While metal is undeniably physical music, that doesn’t stop some bands from instilling their work with a heady intellectualism. Take black metal acts Agalloch and Ludicra, experimental thrashers Vhol, and cavernous death metal band Vastum, for example. All of them American extreme metal bands, and all of them use their lyrics to explore dense themes, like environmentalism, existential longing, psychology, and eroticism.
By contrast, the “supergroup” Extremity, which is composed of current and former members of the aforementioned bands, is intentionally the opposite: big, “dumb” death metal with a splatter horror fixation.
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“With Extremity, me and Shelby [Lermo (Vastum, ex-Apocryphon)] were both like, ‘Let’s do this death metal band. I just want to do this no-frills, knuckle-dragging, riff-heavy band, I don’t care about it being technically proficient or even well played,’” says drummer Aesop Dekker (Vhol, Worm Ouroboros, ex-Agalloch, ex-Ludicra).
“It’s really about riffs.”
On their debut full-length Coffin Birth, Extremity spew forth a moldy variation of the genre, merging the rasping-corpse subtlety of Finnish death metal with the signature Florida pummel. The follow-up to their 2017 debut Extremely Fucking Dead, Coffin Birth is far more melodic and otherworldly, easily calling to mind the work of Impaled.
The storyline behind the record is ghastly.
“I tried to challenge myself writing a whole album that takes place inside a coffin,” explains Lermo. He cites films like Dead Alive/Braindead, Evil Dead, and Re-Animator—“stuff that’s so intense and over-the-top that it’s humorous”—as points of reference. “It spun out from the idea of a dying baby inside of a coffin,” he says. “It started with the dead baby, then went to the mother, then went to the father, then went back to the dead baby.”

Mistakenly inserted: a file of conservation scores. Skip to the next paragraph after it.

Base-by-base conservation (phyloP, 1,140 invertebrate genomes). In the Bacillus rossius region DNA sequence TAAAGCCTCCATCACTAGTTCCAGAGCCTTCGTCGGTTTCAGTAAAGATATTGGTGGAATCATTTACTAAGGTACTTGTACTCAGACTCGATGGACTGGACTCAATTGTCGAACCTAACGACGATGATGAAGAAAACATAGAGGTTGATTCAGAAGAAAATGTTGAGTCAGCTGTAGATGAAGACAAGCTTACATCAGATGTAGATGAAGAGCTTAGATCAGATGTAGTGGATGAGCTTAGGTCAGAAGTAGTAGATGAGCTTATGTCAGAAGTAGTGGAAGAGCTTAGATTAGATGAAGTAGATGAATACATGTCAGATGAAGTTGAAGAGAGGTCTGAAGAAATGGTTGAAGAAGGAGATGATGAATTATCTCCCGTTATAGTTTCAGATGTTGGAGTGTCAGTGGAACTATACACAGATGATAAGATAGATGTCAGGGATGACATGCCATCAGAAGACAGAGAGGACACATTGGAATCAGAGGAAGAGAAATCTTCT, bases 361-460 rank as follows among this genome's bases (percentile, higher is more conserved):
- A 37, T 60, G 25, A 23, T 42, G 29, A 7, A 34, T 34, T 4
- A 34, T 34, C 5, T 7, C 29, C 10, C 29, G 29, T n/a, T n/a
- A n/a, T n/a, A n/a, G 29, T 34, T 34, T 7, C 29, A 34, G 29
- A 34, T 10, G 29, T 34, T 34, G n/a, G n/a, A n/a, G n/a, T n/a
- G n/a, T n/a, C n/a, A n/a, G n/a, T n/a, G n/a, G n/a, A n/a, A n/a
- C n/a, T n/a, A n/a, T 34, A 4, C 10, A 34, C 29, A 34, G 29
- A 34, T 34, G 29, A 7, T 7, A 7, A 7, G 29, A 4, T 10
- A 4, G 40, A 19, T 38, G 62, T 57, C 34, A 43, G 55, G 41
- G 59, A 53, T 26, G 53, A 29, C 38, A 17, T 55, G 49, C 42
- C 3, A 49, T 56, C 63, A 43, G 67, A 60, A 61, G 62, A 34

But as Dekker explains, there’s more to the story than that. “It’s revealed that the father of the baby is an alien,” Dekker says. “He shows up halfway through the record, and he’s played by Antti Boman of [Finnish death metal act] Demilich with his amazing voice. So it is a concept record, but we didn’t want it to be some bloated, Pink Floyd thing.”
Conveniently released at a time when old-school death metal is enjoying a renaissance, Coffin Birth is rooted in the sound of the past, but it’s hardly a direct facsimile, owing in part to the fact that the band took a long time to develop their sound.
“For the last seven or eight years, there was a lot of false starts,” Dekker explains. “We wrote an album, scrapped it, wrote another one, scrapped it… Shelby called me while I was on tour and said that [bassist Erika Osterhout (Necrosic, Scolex)] and [guitarist Marissa Martinez-Hoadley (Cretin, ex-Repulsion, ex-Exhumed)] were talking about starting a project, and we were just going to absorb them into our thing.”
An accomplished guitarist for the grindcore act Cretin, Martinez-Hoadley came out as transgender in a widely-praised interview with Decibel magazine. “I always did music to hang out with friends, and not to do anything outside of that,” she says. “Any of the advocacy I did, was in part, self-preservation. I didn’t want to give up my band, so I knew I had to come out to the metal scene, and when I came out, I felt the need to say… ‘Hey, don’t kill me.’ And in that, and realizing that people are paying attention, it was like, ‘Well, I want to make sure that anyone else that is out or wants to come out is also safe.’”
Martinez-Hoadley’s beefy, shredding guitar skills are notable; aside from her work in Cretin, she was invited to perform with grindcore legends Repulsion when they reformed. With the release of 2014’s Stranger, Cretin went on hiatus, leaving Martinez-Hoadley with some extra time on her hands.
Shelby and Aesop had already written Extremely Fucking Dead, so the quartet recorded it, immediately booking studio time for a follow-up. (Osterhout relocated after the EP; Shelby recorded all of the bass parts on Coffin Birth.)
“For [Extremely Fucking Dead], Shelby wrote all of that. I wrote like one riff,” Martinez-Hoadley laughs. By contrast, Coffin Birth is the work of a band.
“It sounds a lot more dynamic. It wasn’t just one guitar player writing riffs, but this whole contributing factor changed the mood,” explains Martinez-Hoadley. “I feel like, with Cretin, Cretin is very bright, and you could almost see the smiles on our faces while you’re listening to the album. Extremity gets that room to delve in there, but maybe I’m contributing a bit more of that upbeat feeling because that’s the way I write.”
But for all of the album’s expanded scope and Martinez-Hoadley’s added sonic brightness, the band never gets too far from their initial game plan. “It’s definitely conscious that Extremity is just dumb death metal,” she says. “There’s no message beyond that.”